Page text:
Thomas has been with the Office of Energy Markets and Financial Analysis at the U.S. Energy Information Administration (EIA) since 2010. As an economist, he is mainly responsible for the research and analysis of issues related to financial market and physical oil market linkages, focusing on factors that influence oil prices and volatilities and the relationship between financial market activities and oil prices. Most of his recent research has focused on the sources of fluctuations in the price of oil and petroleum products. He is also responsible for variables and modeling issues beyond physical fundamentals of oil prices in the National Energy Modeling Systems (NEMS) to support the EIA’s core publications, Short-Term and Annual Energy Outlook. Prior to this role, he served as Industry Economist for the Office of Integrated Analysis and Forecast at EIA from 2001 to 2010.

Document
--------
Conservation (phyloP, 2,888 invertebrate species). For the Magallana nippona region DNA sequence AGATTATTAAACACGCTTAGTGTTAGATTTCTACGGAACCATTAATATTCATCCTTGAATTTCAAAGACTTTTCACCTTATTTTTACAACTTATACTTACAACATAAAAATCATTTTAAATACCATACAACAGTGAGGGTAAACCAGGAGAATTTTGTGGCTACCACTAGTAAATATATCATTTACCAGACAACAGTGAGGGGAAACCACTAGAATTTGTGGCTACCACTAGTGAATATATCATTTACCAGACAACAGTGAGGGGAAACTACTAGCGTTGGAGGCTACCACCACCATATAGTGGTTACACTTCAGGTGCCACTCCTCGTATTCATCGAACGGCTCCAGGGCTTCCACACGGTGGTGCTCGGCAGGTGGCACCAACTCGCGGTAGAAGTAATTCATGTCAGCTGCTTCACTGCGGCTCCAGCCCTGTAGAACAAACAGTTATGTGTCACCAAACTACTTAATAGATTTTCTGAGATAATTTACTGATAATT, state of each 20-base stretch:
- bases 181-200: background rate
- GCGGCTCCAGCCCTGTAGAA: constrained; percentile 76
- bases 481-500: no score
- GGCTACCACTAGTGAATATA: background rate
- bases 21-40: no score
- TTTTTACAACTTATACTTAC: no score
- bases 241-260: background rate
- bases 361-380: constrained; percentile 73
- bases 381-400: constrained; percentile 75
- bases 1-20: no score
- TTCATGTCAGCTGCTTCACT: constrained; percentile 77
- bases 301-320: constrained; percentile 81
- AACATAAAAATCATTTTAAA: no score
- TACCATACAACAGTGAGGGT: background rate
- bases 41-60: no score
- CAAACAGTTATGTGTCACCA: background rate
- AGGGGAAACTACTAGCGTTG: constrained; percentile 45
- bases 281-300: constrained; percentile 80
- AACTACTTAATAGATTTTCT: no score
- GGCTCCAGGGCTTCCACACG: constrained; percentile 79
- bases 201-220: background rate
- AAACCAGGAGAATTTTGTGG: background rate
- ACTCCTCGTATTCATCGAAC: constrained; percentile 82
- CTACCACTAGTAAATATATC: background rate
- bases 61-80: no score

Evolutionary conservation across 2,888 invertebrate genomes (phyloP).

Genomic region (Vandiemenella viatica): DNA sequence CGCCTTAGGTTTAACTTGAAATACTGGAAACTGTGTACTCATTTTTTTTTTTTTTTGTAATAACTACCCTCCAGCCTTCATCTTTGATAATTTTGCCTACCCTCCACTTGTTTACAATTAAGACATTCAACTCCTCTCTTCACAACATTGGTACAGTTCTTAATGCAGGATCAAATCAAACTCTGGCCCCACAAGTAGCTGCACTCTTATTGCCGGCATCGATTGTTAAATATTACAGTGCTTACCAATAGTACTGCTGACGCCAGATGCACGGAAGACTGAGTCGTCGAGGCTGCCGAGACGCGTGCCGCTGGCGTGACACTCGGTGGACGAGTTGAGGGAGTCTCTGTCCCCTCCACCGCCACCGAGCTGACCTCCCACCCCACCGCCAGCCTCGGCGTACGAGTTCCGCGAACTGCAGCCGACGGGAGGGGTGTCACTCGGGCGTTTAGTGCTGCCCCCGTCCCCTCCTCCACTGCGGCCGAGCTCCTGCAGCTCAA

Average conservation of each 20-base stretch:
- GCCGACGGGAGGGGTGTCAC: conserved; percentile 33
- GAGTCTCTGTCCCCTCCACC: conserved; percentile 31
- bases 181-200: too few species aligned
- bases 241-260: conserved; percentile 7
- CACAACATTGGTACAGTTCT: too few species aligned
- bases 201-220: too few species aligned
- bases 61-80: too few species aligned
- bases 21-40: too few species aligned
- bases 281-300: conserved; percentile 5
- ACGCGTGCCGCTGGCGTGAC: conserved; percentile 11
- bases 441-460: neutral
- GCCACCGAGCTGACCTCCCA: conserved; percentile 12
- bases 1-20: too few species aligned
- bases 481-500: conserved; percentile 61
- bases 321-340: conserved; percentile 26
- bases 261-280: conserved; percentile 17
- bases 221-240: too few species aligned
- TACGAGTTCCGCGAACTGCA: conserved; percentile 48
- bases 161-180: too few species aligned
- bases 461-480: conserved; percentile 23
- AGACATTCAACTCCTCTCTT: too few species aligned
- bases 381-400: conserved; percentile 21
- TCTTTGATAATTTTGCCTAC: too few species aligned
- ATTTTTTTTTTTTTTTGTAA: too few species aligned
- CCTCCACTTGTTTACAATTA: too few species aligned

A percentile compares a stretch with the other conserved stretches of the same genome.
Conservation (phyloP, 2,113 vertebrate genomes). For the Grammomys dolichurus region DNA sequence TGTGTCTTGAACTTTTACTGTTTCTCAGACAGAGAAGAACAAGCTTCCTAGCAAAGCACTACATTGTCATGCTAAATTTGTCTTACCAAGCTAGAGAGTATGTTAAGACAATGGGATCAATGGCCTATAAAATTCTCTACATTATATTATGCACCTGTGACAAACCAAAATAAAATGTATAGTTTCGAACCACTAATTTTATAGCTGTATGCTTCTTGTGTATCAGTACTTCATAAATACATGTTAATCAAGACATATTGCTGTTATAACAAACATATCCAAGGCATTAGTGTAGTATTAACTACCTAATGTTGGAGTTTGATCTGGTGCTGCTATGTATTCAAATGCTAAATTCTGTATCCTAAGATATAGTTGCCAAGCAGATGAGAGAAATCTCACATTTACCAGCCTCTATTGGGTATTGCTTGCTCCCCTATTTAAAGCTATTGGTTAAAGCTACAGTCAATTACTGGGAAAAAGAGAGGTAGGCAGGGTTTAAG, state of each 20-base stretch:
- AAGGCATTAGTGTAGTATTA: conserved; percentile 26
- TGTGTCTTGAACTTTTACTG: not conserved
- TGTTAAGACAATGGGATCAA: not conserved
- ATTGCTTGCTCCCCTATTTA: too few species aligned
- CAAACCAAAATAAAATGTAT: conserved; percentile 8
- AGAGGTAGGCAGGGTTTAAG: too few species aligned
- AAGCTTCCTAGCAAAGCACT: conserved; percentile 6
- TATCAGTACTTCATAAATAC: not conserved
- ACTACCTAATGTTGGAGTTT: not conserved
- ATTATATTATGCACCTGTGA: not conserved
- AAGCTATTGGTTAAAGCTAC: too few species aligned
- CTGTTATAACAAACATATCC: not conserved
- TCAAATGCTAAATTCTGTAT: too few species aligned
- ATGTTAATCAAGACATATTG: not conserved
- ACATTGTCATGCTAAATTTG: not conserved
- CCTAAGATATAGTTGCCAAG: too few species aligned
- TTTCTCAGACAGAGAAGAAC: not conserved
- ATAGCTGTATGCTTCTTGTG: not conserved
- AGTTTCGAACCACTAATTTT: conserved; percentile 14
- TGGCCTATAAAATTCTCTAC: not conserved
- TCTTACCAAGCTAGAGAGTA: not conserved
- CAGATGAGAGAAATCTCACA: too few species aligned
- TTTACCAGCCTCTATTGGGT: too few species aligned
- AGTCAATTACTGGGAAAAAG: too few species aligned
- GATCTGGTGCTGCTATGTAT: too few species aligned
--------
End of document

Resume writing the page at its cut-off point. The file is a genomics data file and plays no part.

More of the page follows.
He also had been associated with the Marymount University as a finance faculty member from 1999 to 2010. He has published scholarly articles in a number of journals including Journal of International Money and Finance, Journal of Applied Econometrics, Journal of Energy Markets, Energy Economics, Energy Journal, International Advances in Economic Research, Atlantic Economic Journal, Journal of Derivative Markets, and International Finance Review, among others. He holds M.A. in Finance and Ph.D. in Economics from the Catholic University of America.
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